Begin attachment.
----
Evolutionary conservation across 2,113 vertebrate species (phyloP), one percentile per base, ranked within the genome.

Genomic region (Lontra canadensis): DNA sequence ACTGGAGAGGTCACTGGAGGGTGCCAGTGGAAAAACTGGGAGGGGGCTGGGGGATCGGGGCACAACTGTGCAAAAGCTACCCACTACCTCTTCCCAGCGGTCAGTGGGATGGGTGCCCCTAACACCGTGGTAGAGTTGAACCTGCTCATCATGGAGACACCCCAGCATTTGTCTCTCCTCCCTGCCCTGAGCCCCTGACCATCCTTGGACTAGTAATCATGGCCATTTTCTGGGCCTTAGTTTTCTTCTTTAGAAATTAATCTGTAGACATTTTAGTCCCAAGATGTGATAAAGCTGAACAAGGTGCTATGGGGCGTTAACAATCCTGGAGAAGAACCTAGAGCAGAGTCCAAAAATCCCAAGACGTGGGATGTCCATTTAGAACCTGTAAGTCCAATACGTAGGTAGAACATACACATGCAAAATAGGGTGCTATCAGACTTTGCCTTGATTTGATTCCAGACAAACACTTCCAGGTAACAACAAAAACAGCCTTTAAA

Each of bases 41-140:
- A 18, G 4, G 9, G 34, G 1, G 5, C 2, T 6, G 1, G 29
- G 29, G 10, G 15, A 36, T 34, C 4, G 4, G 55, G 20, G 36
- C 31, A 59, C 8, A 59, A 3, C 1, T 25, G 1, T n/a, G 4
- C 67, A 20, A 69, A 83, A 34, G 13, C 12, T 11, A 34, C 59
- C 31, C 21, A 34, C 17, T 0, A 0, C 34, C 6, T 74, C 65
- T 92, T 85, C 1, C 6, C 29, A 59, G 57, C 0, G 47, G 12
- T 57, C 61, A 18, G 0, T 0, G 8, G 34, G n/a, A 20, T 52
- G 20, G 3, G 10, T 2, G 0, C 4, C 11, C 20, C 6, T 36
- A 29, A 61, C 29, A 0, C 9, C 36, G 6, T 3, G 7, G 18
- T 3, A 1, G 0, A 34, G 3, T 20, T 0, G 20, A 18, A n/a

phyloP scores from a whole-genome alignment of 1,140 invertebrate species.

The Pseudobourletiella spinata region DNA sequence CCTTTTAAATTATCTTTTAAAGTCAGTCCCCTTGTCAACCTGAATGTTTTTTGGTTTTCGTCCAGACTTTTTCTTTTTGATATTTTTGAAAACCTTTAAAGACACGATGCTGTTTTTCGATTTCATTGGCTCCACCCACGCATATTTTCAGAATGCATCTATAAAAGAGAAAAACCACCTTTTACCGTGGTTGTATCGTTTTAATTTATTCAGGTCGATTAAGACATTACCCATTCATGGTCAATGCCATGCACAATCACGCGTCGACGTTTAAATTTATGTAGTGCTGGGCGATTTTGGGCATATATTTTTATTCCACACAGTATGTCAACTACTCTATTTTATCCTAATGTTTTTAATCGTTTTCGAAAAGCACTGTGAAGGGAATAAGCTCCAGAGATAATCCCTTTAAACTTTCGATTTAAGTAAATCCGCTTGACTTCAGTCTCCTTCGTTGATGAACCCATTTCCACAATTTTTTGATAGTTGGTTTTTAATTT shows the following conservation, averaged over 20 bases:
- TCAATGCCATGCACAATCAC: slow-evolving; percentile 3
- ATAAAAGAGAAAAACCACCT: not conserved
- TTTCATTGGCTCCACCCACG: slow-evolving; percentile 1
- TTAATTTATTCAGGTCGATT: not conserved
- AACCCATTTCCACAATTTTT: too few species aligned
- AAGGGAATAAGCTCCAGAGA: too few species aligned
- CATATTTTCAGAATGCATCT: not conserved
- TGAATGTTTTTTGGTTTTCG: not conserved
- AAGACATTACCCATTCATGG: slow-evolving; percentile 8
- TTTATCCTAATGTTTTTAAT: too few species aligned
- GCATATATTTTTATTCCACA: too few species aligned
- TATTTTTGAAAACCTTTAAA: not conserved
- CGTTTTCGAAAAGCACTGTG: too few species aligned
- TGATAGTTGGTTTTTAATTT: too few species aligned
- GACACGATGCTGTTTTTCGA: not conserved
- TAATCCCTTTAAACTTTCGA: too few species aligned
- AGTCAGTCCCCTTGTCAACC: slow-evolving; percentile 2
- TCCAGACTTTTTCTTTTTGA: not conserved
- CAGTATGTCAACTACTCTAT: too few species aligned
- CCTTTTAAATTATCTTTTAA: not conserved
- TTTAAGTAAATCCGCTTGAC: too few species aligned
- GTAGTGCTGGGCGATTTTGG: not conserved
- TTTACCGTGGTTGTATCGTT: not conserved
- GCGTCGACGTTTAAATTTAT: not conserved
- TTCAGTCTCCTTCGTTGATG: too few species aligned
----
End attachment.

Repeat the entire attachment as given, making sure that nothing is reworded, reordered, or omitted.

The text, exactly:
Evolutionary conservation across 2,113 vertebrate species (phyloP), one percentile per base, ranked within the genome.

Genomic region (Lontra canadensis): DNA sequence ACTGGAGAGGTCACTGGAGGGTGCCAGTGGAAAAACTGGGAGGGGGCTGGGGGATCGGGGCACAACTGTGCAAAAGCTACCCACTACCTCTTCCCAGCGGTCAGTGGGATGGGTGCCCCTAACACCGTGGTAGAGTTGAACCTGCTCATCATGGAGACACCCCAGCATTTGTCTCTCCTCCCTGCCCTGAGCCCCTGACCATCCTTGGACTAGTAATCATGGCCATTTTCTGGGCCTTAGTTTTCTTCTTTAGAAATTAATCTGTAGACATTTTAGTCCCAAGATGTGATAAAGCTGAACAAGGTGCTATGGGGCGTTAACAATCCTGGAGAAGAACCTAGAGCAGAGTCCAAAAATCCCAAGACGTGGGATGTCCATTTAGAACCTGTAAGTCCAATACGTAGGTAGAACATACACATGCAAAATAGGGTGCTATCAGACTTTGCCTTGATTTGATTCCAGACAAACACTTCCAGGTAACAACAAAAACAGCCTTTAAA

Each of bases 41-140:
- A 18, G 4, G 9, G 34, G 1, G 5, C 2, T 6, G 1, G 29
- G 29, G 10, G 15, A 36, T 34, C 4, G 4, G 55, G 20, G 36
- C 31, A 59, C 8, A 59, A 3, C 1, T 25, G 1, T n/a, G 4
- C 67, A 20, A 69, A 83, A 34, G 13, C 12, T 11, A 34, C 59
- C 31, C 21, A 34, C 17, T 0, A 0, C 34, C 6, T 74, C 65
- T 92, T 85, C 1, C 6, C 29, A 59, G 57, C 0, G 47, G 12
- T 57, C 61, A 18, G 0, T 0, G 8, G 34, G n/a, A 20, T 52
- G 20, G 3, G 10, T 2, G 0, C 4, C 11, C 20, C 6, T 36
- A 29, A 61, C 29, A 0, C 9, C 36, G 6, T 3, G 7, G 18
- T 3, A 1, G 0, A 34, G 3, T 20, T 0, G 20, A 18, A n/a

phyloP scores from a whole-genome alignment of 1,140 invertebrate species.

The Pseudobourletiella spinata region DNA sequence CCTTTTAAATTATCTTTTAAAGTCAGTCCCCTTGTCAACCTGAATGTTTTTTGGTTTTCGTCCAGACTTTTTCTTTTTGATATTTTTGAAAACCTTTAAAGACACGATGCTGTTTTTCGATTTCATTGGCTCCACCCACGCATATTTTCAGAATGCATCTATAAAAGAGAAAAACCACCTTTTACCGTGGTTGTATCGTTTTAATTTATTCAGGTCGATTAAGACATTACCCATTCATGGTCAATGCCATGCACAATCACGCGTCGACGTTTAAATTTATGTAGTGCTGGGCGATTTTGGGCATATATTTTTATTCCACACAGTATGTCAACTACTCTATTTTATCCTAATGTTTTTAATCGTTTTCGAAAAGCACTGTGAAGGGAATAAGCTCCAGAGATAATCCCTTTAAACTTTCGATTTAAGTAAATCCGCTTGACTTCAGTCTCCTTCGTTGATGAACCCATTTCCACAATTTTTTGATAGTTGGTTTTTAATTT shows the following conservation, averaged over 20 bases:
- TCAATGCCATGCACAATCAC: slow-evolving; percentile 3
- ATAAAAGAGAAAAACCACCT: not conserved
- TTTCATTGGCTCCACCCACG: slow-evolving; percentile 1
- TTAATTTATTCAGGTCGATT: not conserved
- AACCCATTTCCACAATTTTT: too few species aligned
- AAGGGAATAAGCTCCAGAGA: too few species aligned
- CATATTTTCAGAATGCATCT: not conserved
- TGAATGTTTTTTGGTTTTCG: not conserved
- AAGACATTACCCATTCATGG: slow-evolving; percentile 8
- TTTATCCTAATGTTTTTAAT: too few species aligned
- GCATATATTTTTATTCCACA: too few species aligned
- TATTTTTGAAAACCTTTAAA: not conserved
- CGTTTTCGAAAAGCACTGTG: too few species aligned
- TGATAGTTGGTTTTTAATTT: too few species aligned
- GACACGATGCTGTTTTTCGA: not conserved
- TAATCCCTTTAAACTTTCGA: too few species aligned
- AGTCAGTCCCCTTGTCAACC: slow-evolving; percentile 2
- TCCAGACTTTTTCTTTTTGA: not conserved
- CAGTATGTCAACTACTCTAT: too few species aligned
- CCTTTTAAATTATCTTTTAA: not conserved
- TTTAAGTAAATCCGCTTGAC: too few species aligned
- GTAGTGCTGGGCGATTTTGG: not conserved
- TTTACCGTGGTTGTATCGTT: not conserved
- GCGTCGACGTTTAAATTTAT: not conserved
- TTCAGTCTCCTTCGTTGATG: too few species aligned